Tariff policy: a sword with two edges
President Donald Trump has announced that he plans to use tariffs as a strategic weapon in defense of the United States’ national interest, but this is not the first time US tariffs have been so used.
From the administration of George Washington, when the political chess master was Alexander Hamilton, to the time of Abraham Lincoln, tariff policy, named by then Speaker of the House of Representatives Henry Clay “the American System,” was a key instrument by which US foreign and domestic growth, development and economic independence were promoted. In the current situation, the tariffs may improve US domestic conditions, or, contrary to President Trump’s expectations, help advance the rest of the world’s power and influence.
Historical tariff policy, in critical ways, did work. The tariff created a situation, during the “infancy” of the US economy, that brought about a transformation of the young nation. Within the span of a human lifetime, America went from being a colonial agrarian economy to become a leading international presence.
By the application of “The American System,” the Americans threw off their dependence upon international buyers for the goods produced by their limited ability to “draw water and hew wood.” The “system” made clever use of agrarian strength. From the time of its founding until (and beyond) the Civil War, the US was a world-class export supplier of cotton, sugar, tobacco, rice and indigo dye.
After first reviewing that history, we will show that, just as in the past, the management of tariff policy is a most delicate balancing act. Trump may get things “right” for the American Interest. But there is a good chance that the long-run consequence of his new tariff policy will be destabilizing. There is a possible line of subtle international reaction, not a simple trade war, that will mainly advance the interests of China, and marginally benefit Europe, Russia and especially the non-Japanese Orient, all at the expense of the US.
Let us now review US tariff history.
The “American System” saved the new nation from being re-absorbed by the old colonial “masters” in Europe, but it also nearly destroyed the wealth it created. Alexander Hamilton understood that winning the American Revolution against England could have been a Pyrrhic victory. America had merely sent the colonial bureaucrats, armies, investors and governing elites back home.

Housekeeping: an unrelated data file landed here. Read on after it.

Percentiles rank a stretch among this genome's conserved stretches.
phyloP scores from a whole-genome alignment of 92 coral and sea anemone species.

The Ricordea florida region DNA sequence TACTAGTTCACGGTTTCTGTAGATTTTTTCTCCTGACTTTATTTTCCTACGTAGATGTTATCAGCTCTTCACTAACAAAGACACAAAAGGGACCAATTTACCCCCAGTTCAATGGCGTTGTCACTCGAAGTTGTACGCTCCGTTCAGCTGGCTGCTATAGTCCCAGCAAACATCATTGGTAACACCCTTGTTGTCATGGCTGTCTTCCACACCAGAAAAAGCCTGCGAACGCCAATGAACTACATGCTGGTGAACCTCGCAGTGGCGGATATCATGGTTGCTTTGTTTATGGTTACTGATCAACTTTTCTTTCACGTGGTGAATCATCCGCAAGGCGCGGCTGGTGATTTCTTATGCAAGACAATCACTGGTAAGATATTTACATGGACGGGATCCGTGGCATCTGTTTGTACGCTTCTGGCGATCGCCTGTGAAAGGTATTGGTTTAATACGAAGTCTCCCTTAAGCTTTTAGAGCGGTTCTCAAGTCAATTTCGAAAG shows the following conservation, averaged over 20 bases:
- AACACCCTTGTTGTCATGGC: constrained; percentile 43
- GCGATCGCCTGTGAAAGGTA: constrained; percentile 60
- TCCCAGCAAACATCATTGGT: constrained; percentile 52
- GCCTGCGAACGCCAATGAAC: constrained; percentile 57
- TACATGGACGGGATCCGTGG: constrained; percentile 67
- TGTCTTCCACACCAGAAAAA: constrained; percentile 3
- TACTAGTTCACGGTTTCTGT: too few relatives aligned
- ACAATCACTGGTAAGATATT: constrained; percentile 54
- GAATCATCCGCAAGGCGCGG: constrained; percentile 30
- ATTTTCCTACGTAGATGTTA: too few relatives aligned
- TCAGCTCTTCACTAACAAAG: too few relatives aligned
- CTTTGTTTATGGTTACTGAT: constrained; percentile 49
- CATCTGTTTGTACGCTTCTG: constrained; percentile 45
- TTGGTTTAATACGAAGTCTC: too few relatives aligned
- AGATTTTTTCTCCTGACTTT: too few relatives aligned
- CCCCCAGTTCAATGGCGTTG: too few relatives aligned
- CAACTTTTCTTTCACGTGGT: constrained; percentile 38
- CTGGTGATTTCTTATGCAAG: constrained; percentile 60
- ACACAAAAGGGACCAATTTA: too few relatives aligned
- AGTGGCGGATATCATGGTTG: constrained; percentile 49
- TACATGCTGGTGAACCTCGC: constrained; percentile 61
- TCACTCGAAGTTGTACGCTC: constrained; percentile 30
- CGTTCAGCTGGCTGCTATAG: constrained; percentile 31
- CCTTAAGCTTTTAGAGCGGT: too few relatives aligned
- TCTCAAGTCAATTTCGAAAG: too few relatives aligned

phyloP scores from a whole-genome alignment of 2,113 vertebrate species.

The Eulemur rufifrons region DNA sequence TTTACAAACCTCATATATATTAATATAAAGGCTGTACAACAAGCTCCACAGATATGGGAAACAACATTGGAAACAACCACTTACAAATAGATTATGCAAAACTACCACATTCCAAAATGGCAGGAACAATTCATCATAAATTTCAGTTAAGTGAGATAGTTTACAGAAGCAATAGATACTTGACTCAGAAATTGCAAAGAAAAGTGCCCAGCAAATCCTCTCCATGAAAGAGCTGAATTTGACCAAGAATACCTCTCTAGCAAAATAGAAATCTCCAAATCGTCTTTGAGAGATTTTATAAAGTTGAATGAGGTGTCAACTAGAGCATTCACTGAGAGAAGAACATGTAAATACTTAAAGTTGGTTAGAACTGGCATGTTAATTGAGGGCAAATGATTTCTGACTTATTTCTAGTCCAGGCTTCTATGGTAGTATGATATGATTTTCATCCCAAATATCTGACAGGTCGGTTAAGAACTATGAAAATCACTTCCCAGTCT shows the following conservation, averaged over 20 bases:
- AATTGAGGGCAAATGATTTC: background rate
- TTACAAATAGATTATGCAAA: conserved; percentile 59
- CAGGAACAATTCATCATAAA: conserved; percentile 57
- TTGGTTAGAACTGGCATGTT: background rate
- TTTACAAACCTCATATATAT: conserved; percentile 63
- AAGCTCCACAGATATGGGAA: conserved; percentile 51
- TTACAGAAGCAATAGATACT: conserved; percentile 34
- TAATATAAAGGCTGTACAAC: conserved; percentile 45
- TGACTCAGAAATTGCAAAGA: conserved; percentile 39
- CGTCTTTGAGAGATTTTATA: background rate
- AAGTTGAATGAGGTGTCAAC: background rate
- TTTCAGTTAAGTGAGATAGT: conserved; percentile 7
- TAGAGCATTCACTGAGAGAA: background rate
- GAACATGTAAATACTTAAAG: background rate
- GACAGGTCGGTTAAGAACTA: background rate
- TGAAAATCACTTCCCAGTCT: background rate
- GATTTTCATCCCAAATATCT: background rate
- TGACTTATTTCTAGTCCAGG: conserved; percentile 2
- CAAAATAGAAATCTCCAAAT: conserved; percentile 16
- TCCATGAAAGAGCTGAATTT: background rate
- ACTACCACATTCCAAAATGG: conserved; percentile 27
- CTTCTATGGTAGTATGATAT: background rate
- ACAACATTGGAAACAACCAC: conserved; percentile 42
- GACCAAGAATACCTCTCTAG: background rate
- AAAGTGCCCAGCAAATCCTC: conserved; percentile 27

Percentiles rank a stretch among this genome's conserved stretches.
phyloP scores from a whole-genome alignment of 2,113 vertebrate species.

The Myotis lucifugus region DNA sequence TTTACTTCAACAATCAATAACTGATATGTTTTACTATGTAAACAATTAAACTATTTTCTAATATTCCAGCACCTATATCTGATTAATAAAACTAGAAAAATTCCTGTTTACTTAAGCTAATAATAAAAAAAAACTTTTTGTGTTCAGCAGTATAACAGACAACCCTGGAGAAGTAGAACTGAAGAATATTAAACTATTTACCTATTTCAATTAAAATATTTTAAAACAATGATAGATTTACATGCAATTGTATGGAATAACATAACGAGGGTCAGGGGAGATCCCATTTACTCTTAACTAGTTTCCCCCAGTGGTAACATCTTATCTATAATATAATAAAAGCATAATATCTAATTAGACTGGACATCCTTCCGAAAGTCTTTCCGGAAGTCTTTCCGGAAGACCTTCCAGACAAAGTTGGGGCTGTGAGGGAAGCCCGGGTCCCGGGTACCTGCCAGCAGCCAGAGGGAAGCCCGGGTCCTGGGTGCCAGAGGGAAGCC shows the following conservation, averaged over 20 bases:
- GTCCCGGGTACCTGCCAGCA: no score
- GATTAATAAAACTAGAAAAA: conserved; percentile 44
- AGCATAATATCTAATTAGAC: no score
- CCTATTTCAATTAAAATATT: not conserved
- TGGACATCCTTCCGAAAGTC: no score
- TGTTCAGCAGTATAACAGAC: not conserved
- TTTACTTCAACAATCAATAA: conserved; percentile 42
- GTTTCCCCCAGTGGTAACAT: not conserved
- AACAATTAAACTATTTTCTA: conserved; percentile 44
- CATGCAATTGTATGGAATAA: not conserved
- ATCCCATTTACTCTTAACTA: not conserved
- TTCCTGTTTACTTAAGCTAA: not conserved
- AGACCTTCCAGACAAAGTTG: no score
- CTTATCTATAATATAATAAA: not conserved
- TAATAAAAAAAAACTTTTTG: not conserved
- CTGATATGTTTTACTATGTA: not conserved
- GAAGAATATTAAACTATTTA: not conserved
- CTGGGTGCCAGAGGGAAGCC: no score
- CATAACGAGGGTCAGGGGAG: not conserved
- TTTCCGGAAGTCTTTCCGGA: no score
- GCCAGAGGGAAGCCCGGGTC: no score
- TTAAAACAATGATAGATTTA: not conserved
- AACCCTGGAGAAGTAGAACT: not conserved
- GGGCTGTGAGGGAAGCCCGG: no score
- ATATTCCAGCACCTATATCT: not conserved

But if the 13 former colonies remained enmeshed as rather primitive suppliers of raw materials, dependent upon European expertise in banking, finance, manufacturing, invention and technical innovation, then the “New World” and its democratic experiment would quickly fall back under European domination, living out a permanent economic childhood, quite dependent upon political, economic and social “grown-ups” across the ocean.
And so Hamilton, and his imitators in the Whig Party, successfully advocated for “home-made” (and initially quite inefficient) banks, factories, cities, immigrant populations and national infrastructure. The worm in the apple was the design of the tax system – the tariff – that paid for it all. The folks who paid the tax were not those who benefited from it.
The tariff taxed and burdened those exports produced in the US South. In other words, world-class efficient Southern agriculture, as practiced on pre-modern big plantations, with the help of slave labor, paid the price for the innovative modernization of the North
The tariff, “invented” as a tool for development and change, taxed and burdened those exports produced in the US South, producing revenue that the Federal Congressional Government, controlled at the time by the North, devoted to what we today call “infrastructure spending” – building, in the North, roads, canals, protected but inefficient factories/industries and eventually railroads.
In other words, world-class efficient Southern agriculture, as practiced on pre-modern big plantations, with the help of slave labor, paid the price for the innovative modernization of the North.
The “Tariff of Abominations” (1828), as it was called in the South, averaged almost 40% on imported goods. In other words, a Southern planter/exporter who sold his raw cotton to a British textile mill in exchange for 1,000 English pounds sterling, who then looked around in Britain for things to buy with his profits, would lose £400 of purchasing power when he brought home to South Carolina efficient European farm machinery that might replace expensive slave labor.
As well, the planter’s buying power in all foreign markets for domestic goods, from elegant furniture to finely bred horseflesh, was also cut to 60% of its tariff-free original value.
The result was that rich Southerners were strongly induced to buy farm machines, furniture and even their breeding stock from otherwise non-competitive, high-priced American producers and suppliers.
It is possible to believe that low-cost, efficient, internationally available (but unaffordable inside the US because of the 40% tax) would have “freed” the slaves, but at the cost of un-employing them. Replaced by machines, they would have been expelled from plantations, with few economic or social alternatives – provoking a need for “reconstruction” perhaps greater than the problems following the Civil War.